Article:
ALERT – Action on Armed Violence (AOAV) releases its 6th annual report on the use of explosive weapons

Posted by: on May 15, 2017 | No Comments

According to this last report, 45,624 people were killed or injured by explosive weapons in 2016. 70% of the victims were civilians.

Action on Armed Violence is a member of the International Network on Explosive Weapons (INEW), a coalition of NGOs cofounded by Handicap International to advocate against the use of explosive weapons in populated areas. It has just released its 2016 Monitor on Armed Violence “Explosive Truth”.

The harm recorded in 2016 and reflected in this report illustrates the need for dire action to protect civilians of explosive weapons in populated areas:

  • In populated areas, civilian deaths and injuries represented 89% of all reported deaths and injuries in 2016 (they account for 70% of the victims globally).
  • In other areas, the average number of civilians killed or injured in an incident of explosive weapon is In populated areas, this number goes up to an appalling average of 23 civilians were killed or injured in every incident.

Syria, Iraq, Yemen, Afghanistan, and Turkey saw the highest number of civilian deaths and injuries in 2016. In conflict areas, it is worth noting that many incidents and casualties go unreported, therefore these numbers are most likely underestimated.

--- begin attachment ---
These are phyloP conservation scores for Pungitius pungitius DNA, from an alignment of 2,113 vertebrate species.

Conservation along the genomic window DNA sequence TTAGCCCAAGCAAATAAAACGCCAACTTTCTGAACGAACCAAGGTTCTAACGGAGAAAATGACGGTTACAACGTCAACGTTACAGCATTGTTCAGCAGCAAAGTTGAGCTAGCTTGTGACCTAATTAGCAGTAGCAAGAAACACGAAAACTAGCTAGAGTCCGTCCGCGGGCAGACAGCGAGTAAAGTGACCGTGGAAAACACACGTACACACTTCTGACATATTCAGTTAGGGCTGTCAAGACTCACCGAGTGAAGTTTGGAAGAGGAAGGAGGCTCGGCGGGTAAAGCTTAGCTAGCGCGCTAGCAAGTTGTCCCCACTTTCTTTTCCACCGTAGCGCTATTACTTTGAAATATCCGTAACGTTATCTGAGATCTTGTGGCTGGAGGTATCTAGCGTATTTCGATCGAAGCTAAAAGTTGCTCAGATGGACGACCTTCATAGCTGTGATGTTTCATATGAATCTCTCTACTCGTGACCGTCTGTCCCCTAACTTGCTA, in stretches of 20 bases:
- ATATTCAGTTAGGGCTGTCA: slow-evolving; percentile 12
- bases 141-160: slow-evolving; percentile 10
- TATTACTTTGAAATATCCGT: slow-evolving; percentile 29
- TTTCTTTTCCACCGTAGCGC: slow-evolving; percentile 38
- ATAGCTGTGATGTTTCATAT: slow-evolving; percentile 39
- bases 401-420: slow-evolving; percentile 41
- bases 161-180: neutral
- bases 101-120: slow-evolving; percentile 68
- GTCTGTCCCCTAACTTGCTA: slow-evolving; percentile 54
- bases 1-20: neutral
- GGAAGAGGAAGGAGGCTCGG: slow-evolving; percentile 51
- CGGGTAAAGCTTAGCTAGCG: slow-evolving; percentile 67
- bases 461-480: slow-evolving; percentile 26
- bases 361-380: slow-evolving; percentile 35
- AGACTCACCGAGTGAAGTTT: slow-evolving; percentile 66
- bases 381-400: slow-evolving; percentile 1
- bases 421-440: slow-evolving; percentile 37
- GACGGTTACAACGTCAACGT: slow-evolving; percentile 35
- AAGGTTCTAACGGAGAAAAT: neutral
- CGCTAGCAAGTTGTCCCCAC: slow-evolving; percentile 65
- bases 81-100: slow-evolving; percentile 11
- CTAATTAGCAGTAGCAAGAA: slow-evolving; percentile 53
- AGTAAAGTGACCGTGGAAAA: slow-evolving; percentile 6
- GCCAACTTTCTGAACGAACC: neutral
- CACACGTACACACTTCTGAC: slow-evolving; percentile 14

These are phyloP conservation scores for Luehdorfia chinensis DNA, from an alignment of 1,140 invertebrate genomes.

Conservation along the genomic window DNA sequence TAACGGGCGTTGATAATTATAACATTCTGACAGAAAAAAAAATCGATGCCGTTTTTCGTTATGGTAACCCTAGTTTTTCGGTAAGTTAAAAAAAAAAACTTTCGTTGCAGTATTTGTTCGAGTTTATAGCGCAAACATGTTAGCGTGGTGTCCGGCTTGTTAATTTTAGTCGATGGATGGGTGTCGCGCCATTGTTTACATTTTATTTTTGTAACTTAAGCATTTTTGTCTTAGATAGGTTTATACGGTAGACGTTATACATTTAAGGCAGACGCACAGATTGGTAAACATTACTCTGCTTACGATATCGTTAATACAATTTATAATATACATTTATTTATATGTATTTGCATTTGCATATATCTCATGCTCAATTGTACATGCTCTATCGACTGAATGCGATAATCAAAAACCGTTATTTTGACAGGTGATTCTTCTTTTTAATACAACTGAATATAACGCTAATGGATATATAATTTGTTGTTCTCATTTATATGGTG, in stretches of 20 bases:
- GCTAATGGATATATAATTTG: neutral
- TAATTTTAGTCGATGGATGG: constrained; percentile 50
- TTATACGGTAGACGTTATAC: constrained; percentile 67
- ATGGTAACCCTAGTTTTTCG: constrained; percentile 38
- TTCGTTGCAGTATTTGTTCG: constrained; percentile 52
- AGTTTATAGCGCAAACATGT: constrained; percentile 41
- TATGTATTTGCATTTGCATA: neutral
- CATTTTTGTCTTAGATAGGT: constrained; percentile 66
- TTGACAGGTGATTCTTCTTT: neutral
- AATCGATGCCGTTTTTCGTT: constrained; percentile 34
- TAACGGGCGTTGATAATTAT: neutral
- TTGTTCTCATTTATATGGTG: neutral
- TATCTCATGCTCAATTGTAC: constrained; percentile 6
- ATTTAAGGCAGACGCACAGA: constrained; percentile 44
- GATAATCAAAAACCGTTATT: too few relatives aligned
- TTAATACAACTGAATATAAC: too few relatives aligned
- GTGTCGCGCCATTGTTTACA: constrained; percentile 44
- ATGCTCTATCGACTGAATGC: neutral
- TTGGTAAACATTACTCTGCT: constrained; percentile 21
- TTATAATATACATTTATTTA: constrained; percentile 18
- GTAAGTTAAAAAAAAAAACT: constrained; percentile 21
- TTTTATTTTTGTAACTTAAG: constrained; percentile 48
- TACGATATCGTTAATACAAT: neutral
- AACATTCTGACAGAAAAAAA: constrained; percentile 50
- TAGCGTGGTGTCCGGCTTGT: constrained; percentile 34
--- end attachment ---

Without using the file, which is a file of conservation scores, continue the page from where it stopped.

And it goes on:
Handicap International campaign to stop the bombing of civilians

For years, Handicap International has led a campaign to to reduce civilian suffering by ending the use of explosive weapons with wide area effect in populated areas.

Explosive weapons used in populated areas cause death, suffering and serious injuries, such as burns, open wounds and fractures. Their impacts stretch far beyond this immediate effect: this practice results in forced population displacement and the destruction of vital infrastructure such as homes, schools and hospitals. It also takes its toll on the population’s mental health, generating hidden psychological suffering and traumas.

Moreover, during an attack, a varying proportion of weapons do not explode on impact, posing a permanent threat to civilians long after a conflict has ended. The presence of explosive remnants of war makes it dangerous for people to return home once an attack or conflict has ended.

States and other users must politically commit to stop using explosive weapons with wide area effects in populated areas.

Read the full report here.